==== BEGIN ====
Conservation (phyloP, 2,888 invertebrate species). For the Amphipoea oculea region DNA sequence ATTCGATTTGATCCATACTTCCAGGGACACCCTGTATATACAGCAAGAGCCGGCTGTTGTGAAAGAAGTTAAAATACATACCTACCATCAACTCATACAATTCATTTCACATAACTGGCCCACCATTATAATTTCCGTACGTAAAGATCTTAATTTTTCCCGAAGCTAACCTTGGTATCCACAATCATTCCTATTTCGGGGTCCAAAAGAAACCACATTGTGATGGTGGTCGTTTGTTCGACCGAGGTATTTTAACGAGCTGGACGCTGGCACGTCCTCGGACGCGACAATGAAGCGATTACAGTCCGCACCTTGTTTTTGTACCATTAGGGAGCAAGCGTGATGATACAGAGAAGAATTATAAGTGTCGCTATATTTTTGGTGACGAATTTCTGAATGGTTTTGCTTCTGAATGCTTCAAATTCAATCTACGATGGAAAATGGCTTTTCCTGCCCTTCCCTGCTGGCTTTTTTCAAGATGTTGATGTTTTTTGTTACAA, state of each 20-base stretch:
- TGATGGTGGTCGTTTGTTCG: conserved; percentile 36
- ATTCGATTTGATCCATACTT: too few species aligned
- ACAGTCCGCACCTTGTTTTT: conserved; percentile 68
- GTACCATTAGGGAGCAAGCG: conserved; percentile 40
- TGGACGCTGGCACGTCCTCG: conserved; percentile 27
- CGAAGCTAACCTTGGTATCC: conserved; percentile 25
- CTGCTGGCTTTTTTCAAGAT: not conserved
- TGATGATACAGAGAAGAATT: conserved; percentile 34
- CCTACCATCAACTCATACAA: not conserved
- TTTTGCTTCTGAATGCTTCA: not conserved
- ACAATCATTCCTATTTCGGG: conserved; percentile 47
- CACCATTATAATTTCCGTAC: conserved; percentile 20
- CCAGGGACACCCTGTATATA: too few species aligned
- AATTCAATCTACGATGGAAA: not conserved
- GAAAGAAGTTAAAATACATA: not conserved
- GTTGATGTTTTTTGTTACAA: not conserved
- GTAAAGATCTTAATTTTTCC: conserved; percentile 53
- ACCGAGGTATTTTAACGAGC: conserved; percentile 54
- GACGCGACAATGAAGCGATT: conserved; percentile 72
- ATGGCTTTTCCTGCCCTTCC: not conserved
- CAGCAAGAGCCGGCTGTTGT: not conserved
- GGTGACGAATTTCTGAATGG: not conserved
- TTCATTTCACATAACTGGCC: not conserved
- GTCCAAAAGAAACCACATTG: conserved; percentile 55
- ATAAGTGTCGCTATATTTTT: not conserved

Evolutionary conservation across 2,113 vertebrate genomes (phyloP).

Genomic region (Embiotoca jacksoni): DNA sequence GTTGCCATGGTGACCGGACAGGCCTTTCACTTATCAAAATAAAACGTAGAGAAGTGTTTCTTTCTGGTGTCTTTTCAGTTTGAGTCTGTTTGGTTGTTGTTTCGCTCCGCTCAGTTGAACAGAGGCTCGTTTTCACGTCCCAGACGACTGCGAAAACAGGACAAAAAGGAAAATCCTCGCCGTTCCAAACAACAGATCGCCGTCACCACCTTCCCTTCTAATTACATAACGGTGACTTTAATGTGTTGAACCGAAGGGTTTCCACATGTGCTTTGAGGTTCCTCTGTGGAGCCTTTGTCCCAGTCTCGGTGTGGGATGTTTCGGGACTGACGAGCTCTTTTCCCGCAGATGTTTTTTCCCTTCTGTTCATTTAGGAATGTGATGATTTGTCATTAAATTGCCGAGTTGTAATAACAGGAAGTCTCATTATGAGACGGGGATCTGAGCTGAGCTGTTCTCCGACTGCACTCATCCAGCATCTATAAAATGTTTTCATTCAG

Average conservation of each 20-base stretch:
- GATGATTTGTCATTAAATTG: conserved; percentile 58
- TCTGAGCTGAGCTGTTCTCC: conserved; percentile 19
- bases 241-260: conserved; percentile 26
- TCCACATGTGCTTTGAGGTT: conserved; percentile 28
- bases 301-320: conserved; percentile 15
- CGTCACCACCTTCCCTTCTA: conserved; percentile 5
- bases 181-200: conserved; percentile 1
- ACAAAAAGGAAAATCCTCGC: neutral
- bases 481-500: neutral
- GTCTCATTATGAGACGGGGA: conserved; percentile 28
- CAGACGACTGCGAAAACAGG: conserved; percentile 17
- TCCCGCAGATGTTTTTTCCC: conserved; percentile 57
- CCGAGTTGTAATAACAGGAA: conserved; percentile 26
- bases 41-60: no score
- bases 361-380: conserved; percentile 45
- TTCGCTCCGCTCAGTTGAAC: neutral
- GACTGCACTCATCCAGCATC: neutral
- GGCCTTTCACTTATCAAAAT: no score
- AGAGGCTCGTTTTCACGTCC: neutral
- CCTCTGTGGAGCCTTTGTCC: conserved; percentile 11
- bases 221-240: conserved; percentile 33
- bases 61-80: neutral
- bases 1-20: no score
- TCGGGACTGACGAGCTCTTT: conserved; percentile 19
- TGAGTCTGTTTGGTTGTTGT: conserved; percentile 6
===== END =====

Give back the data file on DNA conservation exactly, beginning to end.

Conservation (phyloP, 2,888 invertebrate species). For the Amphipoea oculea region DNA sequence ATTCGATTTGATCCATACTTCCAGGGACACCCTGTATATACAGCAAGAGCCGGCTGTTGTGAAAGAAGTTAAAATACATACCTACCATCAACTCATACAATTCATTTCACATAACTGGCCCACCATTATAATTTCCGTACGTAAAGATCTTAATTTTTCCCGAAGCTAACCTTGGTATCCACAATCATTCCTATTTCGGGGTCCAAAAGAAACCACATTGTGATGGTGGTCGTTTGTTCGACCGAGGTATTTTAACGAGCTGGACGCTGGCACGTCCTCGGACGCGACAATGAAGCGATTACAGTCCGCACCTTGTTTTTGTACCATTAGGGAGCAAGCGTGATGATACAGAGAAGAATTATAAGTGTCGCTATATTTTTGGTGACGAATTTCTGAATGGTTTTGCTTCTGAATGCTTCAAATTCAATCTACGATGGAAAATGGCTTTTCCTGCCCTTCCCTGCTGGCTTTTTTCAAGATGTTGATGTTTTTTGTTACAA, state of each 20-base stretch:
- TGATGGTGGTCGTTTGTTCG: conserved; percentile 36
- ATTCGATTTGATCCATACTT: too few species aligned
- ACAGTCCGCACCTTGTTTTT: conserved; percentile 68
- GTACCATTAGGGAGCAAGCG: conserved; percentile 40
- TGGACGCTGGCACGTCCTCG: conserved; percentile 27
- CGAAGCTAACCTTGGTATCC: conserved; percentile 25
- CTGCTGGCTTTTTTCAAGAT: not conserved
- TGATGATACAGAGAAGAATT: conserved; percentile 34
- CCTACCATCAACTCATACAA: not conserved
- TTTTGCTTCTGAATGCTTCA: not conserved
- ACAATCATTCCTATTTCGGG: conserved; percentile 47
- CACCATTATAATTTCCGTAC: conserved; percentile 20
- CCAGGGACACCCTGTATATA: too few species aligned
- AATTCAATCTACGATGGAAA: not conserved
- GAAAGAAGTTAAAATACATA: not conserved
- GTTGATGTTTTTTGTTACAA: not conserved
- GTAAAGATCTTAATTTTTCC: conserved; percentile 53
- ACCGAGGTATTTTAACGAGC: conserved; percentile 54
- GACGCGACAATGAAGCGATT: conserved; percentile 72
- ATGGCTTTTCCTGCCCTTCC: not conserved
- CAGCAAGAGCCGGCTGTTGT: not conserved
- GGTGACGAATTTCTGAATGG: not conserved
- TTCATTTCACATAACTGGCC: not conserved
- GTCCAAAAGAAACCACATTG: conserved; percentile 55
- ATAAGTGTCGCTATATTTTT: not conserved

Evolutionary conservation across 2,113 vertebrate genomes (phyloP).

Genomic region (Embiotoca jacksoni): DNA sequence GTTGCCATGGTGACCGGACAGGCCTTTCACTTATCAAAATAAAACGTAGAGAAGTGTTTCTTTCTGGTGTCTTTTCAGTTTGAGTCTGTTTGGTTGTTGTTTCGCTCCGCTCAGTTGAACAGAGGCTCGTTTTCACGTCCCAGACGACTGCGAAAACAGGACAAAAAGGAAAATCCTCGCCGTTCCAAACAACAGATCGCCGTCACCACCTTCCCTTCTAATTACATAACGGTGACTTTAATGTGTTGAACCGAAGGGTTTCCACATGTGCTTTGAGGTTCCTCTGTGGAGCCTTTGTCCCAGTCTCGGTGTGGGATGTTTCGGGACTGACGAGCTCTTTTCCCGCAGATGTTTTTTCCCTTCTGTTCATTTAGGAATGTGATGATTTGTCATTAAATTGCCGAGTTGTAATAACAGGAAGTCTCATTATGAGACGGGGATCTGAGCTGAGCTGTTCTCCGACTGCACTCATCCAGCATCTATAAAATGTTTTCATTCAG

Average conservation of each 20-base stretch:
- GATGATTTGTCATTAAATTG: conserved; percentile 58
- TCTGAGCTGAGCTGTTCTCC: conserved; percentile 19
- bases 241-260: conserved; percentile 26
- TCCACATGTGCTTTGAGGTT: conserved; percentile 28
- bases 301-320: conserved; percentile 15
- CGTCACCACCTTCCCTTCTA: conserved; percentile 5
- bases 181-200: conserved; percentile 1
- ACAAAAAGGAAAATCCTCGC: neutral
- bases 481-500: neutral
- GTCTCATTATGAGACGGGGA: conserved; percentile 28
- CAGACGACTGCGAAAACAGG: conserved; percentile 17
- TCCCGCAGATGTTTTTTCCC: conserved; percentile 57
- CCGAGTTGTAATAACAGGAA: conserved; percentile 26
- bases 41-60: no score
- bases 361-380: conserved; percentile 45
- TTCGCTCCGCTCAGTTGAAC: neutral
- GACTGCACTCATCCAGCATC: neutral
- GGCCTTTCACTTATCAAAAT: no score
- AGAGGCTCGTTTTCACGTCC: neutral
- CCTCTGTGGAGCCTTTGTCC: conserved; percentile 11
- bases 221-240: conserved; percentile 33
- bases 61-80: neutral
- bases 1-20: no score
- TCGGGACTGACGAGCTCTTT: conserved; percentile 19
- TGAGTCTGTTTGGTTGTTGT: conserved; percentile 6